DAVID GREENE, host:
You're listening to ALL THINGS CONSIDERED from NPR News.
Author David Lipsky has a confession to make. It's for our series My Guilty Pleasure where authors talk about a book they're embarrassed, ashamed, even mortified to admit that they love.
Mr. DAVID LIPSKY (Author): My guilty pleasure is one the culture keeps telling me I can drop the guilt about: comics, specifically the comics of Brian K. Vaughan. More specifically, BKV's - his fan name - brilliant graphic novel -okay, all right - his comic book, "Runaways." It's going to be a movie soon, at which point I will feel slightly less guilty. I love a comic book.
Vaughan is a genius. He's what made seasons three through five of "Lost" so terrific. Vaughan left the final year - haunted by an aspirational ghost: It wasn't his own show - and the comedy got lost with him. This was in a way a superhero story: One man bringing lightness to millions. This is my pep talk, part of how I work through the guilt of thinking Brian K. Vaughan writes the most crackling dialogue in the pop world.
"Runaways" is full of real-life moments like that - stuff I turn to non-word-balloon genres for. And the plot - six kids discover their parents are a Legion of Doom-type supervillain squad controlling Los Angeles and so take off - is brilliant if you like comics or have any anxieties about Southern California.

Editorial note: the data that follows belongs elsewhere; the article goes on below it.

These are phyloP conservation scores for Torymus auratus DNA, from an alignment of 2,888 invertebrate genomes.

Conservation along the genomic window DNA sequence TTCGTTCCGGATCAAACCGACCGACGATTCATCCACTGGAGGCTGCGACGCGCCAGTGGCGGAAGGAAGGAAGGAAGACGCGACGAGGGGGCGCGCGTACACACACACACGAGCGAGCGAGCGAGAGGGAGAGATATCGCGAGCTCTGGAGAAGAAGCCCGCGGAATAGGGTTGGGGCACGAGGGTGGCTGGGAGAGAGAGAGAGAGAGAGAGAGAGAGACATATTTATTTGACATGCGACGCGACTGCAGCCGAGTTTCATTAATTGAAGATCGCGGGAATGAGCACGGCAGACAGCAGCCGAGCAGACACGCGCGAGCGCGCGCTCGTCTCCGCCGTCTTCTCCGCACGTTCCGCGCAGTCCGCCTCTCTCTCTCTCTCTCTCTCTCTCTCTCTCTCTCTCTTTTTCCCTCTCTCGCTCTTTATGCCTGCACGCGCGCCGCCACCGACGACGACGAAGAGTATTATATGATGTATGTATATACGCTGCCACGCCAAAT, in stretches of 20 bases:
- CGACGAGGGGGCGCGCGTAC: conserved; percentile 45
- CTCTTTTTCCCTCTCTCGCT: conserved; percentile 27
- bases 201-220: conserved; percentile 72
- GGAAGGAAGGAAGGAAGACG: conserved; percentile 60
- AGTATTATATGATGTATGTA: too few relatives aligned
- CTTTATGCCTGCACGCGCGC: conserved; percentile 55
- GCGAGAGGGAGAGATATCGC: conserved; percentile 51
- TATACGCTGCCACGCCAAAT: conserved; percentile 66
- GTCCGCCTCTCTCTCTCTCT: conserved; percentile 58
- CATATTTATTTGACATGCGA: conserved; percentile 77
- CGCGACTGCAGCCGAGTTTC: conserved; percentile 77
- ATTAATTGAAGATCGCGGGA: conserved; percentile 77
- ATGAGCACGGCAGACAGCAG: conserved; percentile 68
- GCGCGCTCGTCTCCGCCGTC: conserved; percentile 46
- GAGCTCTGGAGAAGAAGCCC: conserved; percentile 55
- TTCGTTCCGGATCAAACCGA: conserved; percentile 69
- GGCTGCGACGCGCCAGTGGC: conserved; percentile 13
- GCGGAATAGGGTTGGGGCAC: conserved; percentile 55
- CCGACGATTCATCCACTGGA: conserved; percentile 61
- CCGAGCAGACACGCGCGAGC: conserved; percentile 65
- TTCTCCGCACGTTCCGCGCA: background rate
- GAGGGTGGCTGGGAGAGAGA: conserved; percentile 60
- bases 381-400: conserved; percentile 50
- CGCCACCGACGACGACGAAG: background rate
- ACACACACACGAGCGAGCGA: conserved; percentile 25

Some of the best modern comics do Rosencrantz and Guildenstern sideways glosses on main stories we already know: It is a thrillingly wised-up medium now. What would you do if you learned your dad was Lex Luthor or Dr. Doom?
But I bear the books a grudge. Marvel collected them - because their biggest fans, okay, were female teenagers - in tiny digests with girlish covers that were intensely embarrassing to read on the subway. I kept locking eyes with people I could swear had just shaken their heads. And, all right, I fell a little in love with one of the female leads: the great flying beauty Karolina Dean, who turned out to be gay. A hardship I'd steered clear of in real life, and there I was stumbling into it in a graphic novel. Okay, comic book.
"Runaways" - while a consistently brilliant reading experience - has been an embarrassment festival. Way beyond a guilty pleasure. It has been a fount of awkwardness, shame and grave personal doubts. Which is to say, it turned me teenaged again.
And yet, Volume 1 is the best superhero comic I've read since I was a kid. And "Runaways" won a Top Library Award, a Harvey Award, was the lone comic to make the Library Association's top-10 YA list. It won an Eisner award, which is the comic industry's Oscar.
I tell myself these things to feel better. It sort of works. And then I open the thing - sweatily, guiltily - and it's just so good. I forget the guilt, and it's just pleasure. The superhero lesson "Runaways" teaches is not with great power comes great responsibility. It is: Enthusiasm is the world's rarest quantity. Love generously and without guilt and with gratitude for loving anything.
GREENE: David Lipsky is the author of "Although Of Course You End Up Becoming Yourself: A Road Trip With David Foster Wallace." His selection for our series My Guilty Pleasure is Brian K. Vaughan's "Runaways." If you want to feel like a teen again, you can find an excerpt from "Runaways" at our website, npr.org.